Three-year-old Lucio is the son of two undocumented Mexican immigrants. His mother, Alfreda, takes care of Lucio and some neighbors’ children during the day, and works the overnight shift at a Mexican restaurant in Brooklyn on the weekends. She is committed to her son’s learning, but she is often exhausted, sometimes even nodding off during job interviews. She also has little social support from friends or relatives.

Compare Lucio to Alberto, whose documented Dominican mother has a unionized (though still low-wage) job and a reliable social network. Alberto enjoys more toys, social interactions, and other stimulating experiences that enable his brain to grow. At the end of thirty-six months, his cognitive skills are three standard deviations above Lucio’s.

However, Severns says the book is long on anecdote and shorter on quantitative data. (Full disclosure: I have yet to read the book myself.) From the review, it appears to be a very localized ethnography. I already wonder if a similar study in Chicago would show different results. The review notes that while Dominicans in New York have an established neighborhood and social networks, Mexicans are scattered and less likely to access social capital. Here in Chicago, the situation is quite  different–there are large, well-known Mexican neighborhoods in the city and suburbs of all economic levels, and while there are few Dominicans and they are scattered, they are more likely to be well-educated and live in the suburbs.

Undocumented Immigrants: Students “in the Shadows”

Let’s start with some truisms: Not all Latinos are immigrants, and not all immigrants are undocumented. Many Latino families have been in the country for generations; many others entered the country and live here legally.

But coverage of Latino education issues would not be complete without covering issues related to immigration status. As we’ve noted here before, outside pressures play a major role in student achievement and help explain why the achievement gap seems so intransigent.

study published last week in the Harvard Educational Review points out the problems faced by children of undocumented immigrants and how those might affect school performance.

“Growing up in the Shadows” is a first-of-its-kind study synthesizing research that tracked undocumented children from birth to college and entry into the job market. It should be required reading for anyone covering communities and education and offers a grim look at the hurdles and concerns faced by undocumented children.

The numbers alone make this an important issue to examine: About 5.5 million children have parents who are in the country illegally; one in ten children live in mixed-status families (meaning at least one family member is undocumented); and about 79 percent of the children of undocumented parents are citizens (about four million).

Those children are “at risk of lower educational performance, economic stagnation, blocked mobility and ambiguous belonging” because of the family’s immigration status, researchers concluded. They grow up in an atmosphere of “fear and vigilance,” with parents who are less likely to be involved in schools.

“The threat of deportation results in lower levels of enrollment of citizen-children in programs they are eligible for, including child-care subsidies, public preschool, and food stamps, and lowered interactions and engagement with public institutions, such as schools,” the study concluded.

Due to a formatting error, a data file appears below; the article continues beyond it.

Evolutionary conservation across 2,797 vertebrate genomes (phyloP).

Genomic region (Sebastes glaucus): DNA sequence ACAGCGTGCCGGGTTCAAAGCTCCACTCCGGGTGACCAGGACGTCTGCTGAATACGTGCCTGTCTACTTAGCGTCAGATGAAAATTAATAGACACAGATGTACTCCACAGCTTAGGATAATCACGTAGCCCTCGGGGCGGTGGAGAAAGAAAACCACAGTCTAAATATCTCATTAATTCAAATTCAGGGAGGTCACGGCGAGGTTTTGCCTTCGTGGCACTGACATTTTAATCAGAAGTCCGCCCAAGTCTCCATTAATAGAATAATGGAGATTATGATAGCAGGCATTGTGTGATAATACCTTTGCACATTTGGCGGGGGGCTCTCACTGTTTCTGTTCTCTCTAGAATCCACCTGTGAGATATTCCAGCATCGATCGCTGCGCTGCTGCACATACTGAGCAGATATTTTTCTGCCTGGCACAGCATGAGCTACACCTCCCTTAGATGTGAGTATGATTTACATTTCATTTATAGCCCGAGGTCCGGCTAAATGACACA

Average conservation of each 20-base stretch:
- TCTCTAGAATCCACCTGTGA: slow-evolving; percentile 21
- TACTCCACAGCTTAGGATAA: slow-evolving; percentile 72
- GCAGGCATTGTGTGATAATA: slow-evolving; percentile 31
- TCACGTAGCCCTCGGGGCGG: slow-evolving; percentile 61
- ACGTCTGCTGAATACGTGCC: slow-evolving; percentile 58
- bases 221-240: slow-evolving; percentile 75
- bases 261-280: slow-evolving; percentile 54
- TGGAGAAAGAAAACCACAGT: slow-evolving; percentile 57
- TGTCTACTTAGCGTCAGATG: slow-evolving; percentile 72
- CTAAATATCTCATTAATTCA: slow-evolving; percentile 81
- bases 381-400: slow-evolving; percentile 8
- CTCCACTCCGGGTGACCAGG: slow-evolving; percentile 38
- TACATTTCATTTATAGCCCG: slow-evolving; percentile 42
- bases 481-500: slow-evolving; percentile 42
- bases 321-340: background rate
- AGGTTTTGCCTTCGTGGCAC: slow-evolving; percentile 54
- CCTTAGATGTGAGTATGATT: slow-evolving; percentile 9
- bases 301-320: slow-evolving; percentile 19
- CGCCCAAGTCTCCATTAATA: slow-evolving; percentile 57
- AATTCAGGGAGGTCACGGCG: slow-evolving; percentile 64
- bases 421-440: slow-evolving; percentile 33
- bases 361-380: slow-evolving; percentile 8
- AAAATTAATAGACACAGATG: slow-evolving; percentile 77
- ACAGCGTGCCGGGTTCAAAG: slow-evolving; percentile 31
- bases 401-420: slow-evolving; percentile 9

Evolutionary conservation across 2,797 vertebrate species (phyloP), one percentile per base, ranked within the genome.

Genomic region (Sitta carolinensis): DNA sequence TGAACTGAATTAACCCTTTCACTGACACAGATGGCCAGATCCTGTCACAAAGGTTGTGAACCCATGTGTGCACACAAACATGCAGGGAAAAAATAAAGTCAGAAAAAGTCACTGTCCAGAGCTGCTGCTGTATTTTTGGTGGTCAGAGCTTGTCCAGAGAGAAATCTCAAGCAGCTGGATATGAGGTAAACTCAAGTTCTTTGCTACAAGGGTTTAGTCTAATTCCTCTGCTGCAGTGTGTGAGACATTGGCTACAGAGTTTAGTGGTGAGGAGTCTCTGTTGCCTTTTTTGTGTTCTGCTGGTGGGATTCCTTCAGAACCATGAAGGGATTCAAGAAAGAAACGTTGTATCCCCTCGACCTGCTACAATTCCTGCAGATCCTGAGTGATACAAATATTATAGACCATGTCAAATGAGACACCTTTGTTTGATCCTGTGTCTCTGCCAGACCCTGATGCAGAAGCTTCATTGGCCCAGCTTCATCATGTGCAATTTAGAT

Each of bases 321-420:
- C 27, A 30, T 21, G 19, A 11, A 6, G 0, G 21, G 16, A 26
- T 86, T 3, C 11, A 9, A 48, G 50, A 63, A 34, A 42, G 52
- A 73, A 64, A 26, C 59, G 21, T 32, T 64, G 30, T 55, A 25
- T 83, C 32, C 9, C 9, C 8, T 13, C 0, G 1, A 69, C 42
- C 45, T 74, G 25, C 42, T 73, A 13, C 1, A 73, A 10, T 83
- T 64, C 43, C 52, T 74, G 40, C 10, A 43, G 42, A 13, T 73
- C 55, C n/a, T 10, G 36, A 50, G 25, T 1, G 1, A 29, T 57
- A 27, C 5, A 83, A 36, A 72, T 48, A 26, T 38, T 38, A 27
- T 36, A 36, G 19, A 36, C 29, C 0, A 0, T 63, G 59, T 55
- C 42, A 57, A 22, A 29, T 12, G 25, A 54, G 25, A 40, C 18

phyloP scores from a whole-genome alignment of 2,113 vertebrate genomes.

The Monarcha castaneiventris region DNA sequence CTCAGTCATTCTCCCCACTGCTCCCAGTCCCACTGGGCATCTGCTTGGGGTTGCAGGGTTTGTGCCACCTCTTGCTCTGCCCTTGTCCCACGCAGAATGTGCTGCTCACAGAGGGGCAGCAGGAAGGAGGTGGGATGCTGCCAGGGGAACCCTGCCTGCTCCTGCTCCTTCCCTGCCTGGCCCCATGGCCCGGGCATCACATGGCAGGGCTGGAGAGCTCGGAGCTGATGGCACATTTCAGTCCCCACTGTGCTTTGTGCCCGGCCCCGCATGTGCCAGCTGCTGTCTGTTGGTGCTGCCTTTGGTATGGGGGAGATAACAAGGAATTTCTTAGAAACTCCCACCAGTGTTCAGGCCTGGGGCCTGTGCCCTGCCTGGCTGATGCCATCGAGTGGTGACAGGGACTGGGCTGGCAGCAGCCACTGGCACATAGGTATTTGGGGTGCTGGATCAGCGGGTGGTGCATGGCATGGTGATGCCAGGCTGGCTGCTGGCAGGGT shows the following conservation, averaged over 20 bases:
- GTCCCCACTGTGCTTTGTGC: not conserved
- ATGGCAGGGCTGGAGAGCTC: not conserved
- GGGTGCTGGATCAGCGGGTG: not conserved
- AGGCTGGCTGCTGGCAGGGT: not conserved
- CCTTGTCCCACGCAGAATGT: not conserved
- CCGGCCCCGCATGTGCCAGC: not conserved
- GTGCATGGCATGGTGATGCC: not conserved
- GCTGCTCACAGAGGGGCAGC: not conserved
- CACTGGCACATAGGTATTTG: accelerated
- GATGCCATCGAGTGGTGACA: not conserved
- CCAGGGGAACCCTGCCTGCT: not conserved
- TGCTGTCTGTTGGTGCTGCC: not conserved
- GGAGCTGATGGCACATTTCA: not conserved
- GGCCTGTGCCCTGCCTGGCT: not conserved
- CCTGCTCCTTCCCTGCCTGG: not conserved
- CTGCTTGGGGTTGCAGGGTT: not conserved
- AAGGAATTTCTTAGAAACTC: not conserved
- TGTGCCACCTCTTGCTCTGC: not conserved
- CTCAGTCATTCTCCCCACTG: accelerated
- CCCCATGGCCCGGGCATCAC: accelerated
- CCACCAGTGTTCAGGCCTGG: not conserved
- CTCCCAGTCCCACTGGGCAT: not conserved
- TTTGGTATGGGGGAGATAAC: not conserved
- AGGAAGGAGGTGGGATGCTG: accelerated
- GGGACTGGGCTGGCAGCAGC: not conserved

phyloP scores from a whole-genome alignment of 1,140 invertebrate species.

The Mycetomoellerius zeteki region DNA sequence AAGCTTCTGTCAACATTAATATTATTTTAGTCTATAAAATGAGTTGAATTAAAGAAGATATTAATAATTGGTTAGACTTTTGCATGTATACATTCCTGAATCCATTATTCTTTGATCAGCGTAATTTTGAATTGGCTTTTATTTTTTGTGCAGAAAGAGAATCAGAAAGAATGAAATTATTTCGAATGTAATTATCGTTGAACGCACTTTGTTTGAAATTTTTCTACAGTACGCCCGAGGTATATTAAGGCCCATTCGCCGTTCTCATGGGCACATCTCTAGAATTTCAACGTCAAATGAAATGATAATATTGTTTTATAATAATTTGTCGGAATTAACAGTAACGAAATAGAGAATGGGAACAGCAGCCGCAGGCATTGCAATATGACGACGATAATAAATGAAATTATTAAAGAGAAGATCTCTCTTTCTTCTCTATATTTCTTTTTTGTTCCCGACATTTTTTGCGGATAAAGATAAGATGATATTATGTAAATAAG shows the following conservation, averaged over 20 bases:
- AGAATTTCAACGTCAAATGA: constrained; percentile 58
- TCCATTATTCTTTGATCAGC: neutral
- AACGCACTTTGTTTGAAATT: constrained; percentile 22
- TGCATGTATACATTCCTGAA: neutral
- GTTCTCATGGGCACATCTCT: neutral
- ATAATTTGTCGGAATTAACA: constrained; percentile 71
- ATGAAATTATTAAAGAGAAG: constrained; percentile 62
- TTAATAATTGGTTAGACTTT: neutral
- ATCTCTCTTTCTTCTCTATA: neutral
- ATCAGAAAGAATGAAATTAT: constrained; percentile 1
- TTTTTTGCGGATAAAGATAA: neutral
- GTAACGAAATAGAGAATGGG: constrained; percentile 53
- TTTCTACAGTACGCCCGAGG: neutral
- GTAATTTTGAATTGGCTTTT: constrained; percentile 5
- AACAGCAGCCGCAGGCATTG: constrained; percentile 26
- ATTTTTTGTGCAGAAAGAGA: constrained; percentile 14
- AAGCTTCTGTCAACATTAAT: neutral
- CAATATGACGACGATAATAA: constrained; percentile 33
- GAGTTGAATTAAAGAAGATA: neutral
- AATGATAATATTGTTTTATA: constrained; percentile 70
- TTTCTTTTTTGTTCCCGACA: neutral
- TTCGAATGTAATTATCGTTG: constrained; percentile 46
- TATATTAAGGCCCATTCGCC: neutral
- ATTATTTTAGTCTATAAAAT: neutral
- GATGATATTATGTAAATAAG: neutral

The children’s academic and social growth is also hampered by their parents’ working conditions, the researchers said, noting that many undocumented immigrants work twelve-hour days, six days a week under unsafe working conditions.

Although undocumented parents value education as much as other parents, the study notes that those families face other obstacles to education. Many are separated for long periods of time, and often go through a tumultuous reunification process. Children may often live in fear of being separated from their parents in the event of deportation.

Teenagers face an especially difficult set of problems, since legal status can create obstacles to typical coming-of-age rituals such as getting a driver’s license or applying to college. Many undocumented students do not find out their true legal status until they hit adolescence, making a fragile time of life even shakier.

Study: Connection to Heritage Improves School Achievement

A new study from the University of Missouri School of Education bolsters the belief that maintaining  native language fluency and a connection to one’s roots can help improve achievement in school.

The study,  “Culture Predicts Mexican-Americans’ College Self-Efficacy and College Performance,” concluded that Mexican-American students who maintain their ethnic roots and language have higher grade point averages than those raised in English-only environments. The paper was published in the journal Culture and College Outcomes.

“It’s a simple correlation, but living and learning within your cultural heritage is a benefit,” David Aguayo, one of the authors of the study told the MU News Bureau. “It could be speaking the language in school, eating certain foods, or interacting with other people who share your heritage. The stress level of being in a new culture will decrease if these students have a support system in school, while they are adjusting to other cultures.”

The Importance of Covering English Language Learners